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  1. #1
    Join Date
    Mar 2003
    Location
    New York
    Posts
    11

    Question

    Hello all been real busy building new frames (100) and feeders.I'm ordering new packaged bees and I was wondering should I get the queens marked and the wings clip?,and should I order 3#or4# packages again thank's for the help.

  2. #2
    Join Date
    Aug 2002
    Location
    Nehawka, Nebraska USA
    Posts
    46,217

    Post

    You should definitely get them marked. It not only helps you find them, it lets you know if they've been superceded.

    Clipped is more controversial. Personally I kinda like them clipped. It helps in finding them and they can't swarm, but I don't really care that much about the swarming aspect, because you need to avoid them WANTING to swarm. The people who don't like clipped say that clipped queens get superceded more often. Another advantage is that if they get out of the cage when you're trying to remove the nurse bees, they can't fly off.


    [This message has been edited by Michael Bush (edited April 08, 2003).]

  3. #3
    Join Date
    May 2000
    Location
    Fremont, New Hampshire, USA
    Posts
    695

    Smile

    Being ever so fugal, I mark them myself.
    You can get small jars of paint at
    the local department store. Look in the models section.
    Marking helps find them but sometimes the paint wears off, Avoid water based paint as it will come off quickly.

    ------------------
    Dave Verville
    Fremont, NH USA

  4. #4
    Join Date
    Aug 2002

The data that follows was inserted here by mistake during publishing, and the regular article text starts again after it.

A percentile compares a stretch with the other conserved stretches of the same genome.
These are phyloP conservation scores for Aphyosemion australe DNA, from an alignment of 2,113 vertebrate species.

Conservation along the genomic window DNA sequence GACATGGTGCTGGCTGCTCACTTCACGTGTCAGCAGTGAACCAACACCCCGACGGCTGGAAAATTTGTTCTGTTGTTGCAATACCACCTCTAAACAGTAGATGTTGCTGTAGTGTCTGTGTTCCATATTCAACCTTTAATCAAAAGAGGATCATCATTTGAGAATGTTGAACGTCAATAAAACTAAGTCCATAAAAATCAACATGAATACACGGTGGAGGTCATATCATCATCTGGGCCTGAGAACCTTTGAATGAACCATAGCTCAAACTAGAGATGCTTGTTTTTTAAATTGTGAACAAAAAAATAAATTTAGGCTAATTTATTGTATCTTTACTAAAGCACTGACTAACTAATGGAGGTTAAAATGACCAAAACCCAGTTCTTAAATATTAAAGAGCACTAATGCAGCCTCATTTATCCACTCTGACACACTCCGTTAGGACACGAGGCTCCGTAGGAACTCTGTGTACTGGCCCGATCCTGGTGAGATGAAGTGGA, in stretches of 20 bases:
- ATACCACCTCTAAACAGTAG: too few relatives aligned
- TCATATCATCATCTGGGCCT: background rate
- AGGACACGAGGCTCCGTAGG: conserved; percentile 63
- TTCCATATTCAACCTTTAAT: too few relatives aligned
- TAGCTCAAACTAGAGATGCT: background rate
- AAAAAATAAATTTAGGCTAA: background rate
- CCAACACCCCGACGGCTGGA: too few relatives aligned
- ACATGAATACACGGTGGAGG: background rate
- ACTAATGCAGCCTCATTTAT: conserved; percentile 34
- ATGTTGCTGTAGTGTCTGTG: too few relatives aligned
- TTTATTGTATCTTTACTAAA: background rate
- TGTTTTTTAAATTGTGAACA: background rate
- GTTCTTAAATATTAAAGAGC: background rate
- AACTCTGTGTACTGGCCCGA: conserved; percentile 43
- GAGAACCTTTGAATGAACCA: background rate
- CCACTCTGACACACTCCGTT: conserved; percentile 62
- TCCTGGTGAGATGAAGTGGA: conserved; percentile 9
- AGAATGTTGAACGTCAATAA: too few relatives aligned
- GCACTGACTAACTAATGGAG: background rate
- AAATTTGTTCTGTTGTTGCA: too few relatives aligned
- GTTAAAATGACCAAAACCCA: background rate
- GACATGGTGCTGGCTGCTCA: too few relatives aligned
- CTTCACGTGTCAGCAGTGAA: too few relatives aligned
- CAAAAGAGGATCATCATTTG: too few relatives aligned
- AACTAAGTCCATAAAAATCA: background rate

Location
    Nehawka, Nebraska USA
    Posts
    46,217

    Post

    I have not spent that much time handling queens. I expect to this year because I intend to raise some. I was always afraid she would fly off if she got loose from the cage, so if I got a unmarked queen (which happens sometimes despite my ordering them marked) I would introduce her and mark her later on the combs, because then I wasn't afraid of her flying off. I wish the more experienced among us would share tips for handling new queens for marking and for letting out the nurse bees without losing the queen. I have no really good methods myself. Specifics would be most helpful here.

  5. #5
    Join Date
    Mar 2003
    Location
    Mobile, Alabama
    Posts
    536

    Post

    Michael,

    For marking queens, take the cage into a small room with one window (bathroom?) Allow her to climb out and if she is calm, pick her up by the wings (both wings.) If she flies, just turn off the light and she will light on the window. Then she is fairly easy to pick up by the wings. Then put the cage down and with thumb and forefinger, either grasp her on both sides of the thorax (not abdomen) or grasp three legs on one side of her body. If grasping her legs you must be firm so that she is unable to try to pull away and injure herself. Assuming you had your marking tool handy, grab it and put a dot on her thorax. Introduce her head back into the cage, and she is usually very cooperative in going back in. A little pressure from behind with a finger helps if she is stubborn.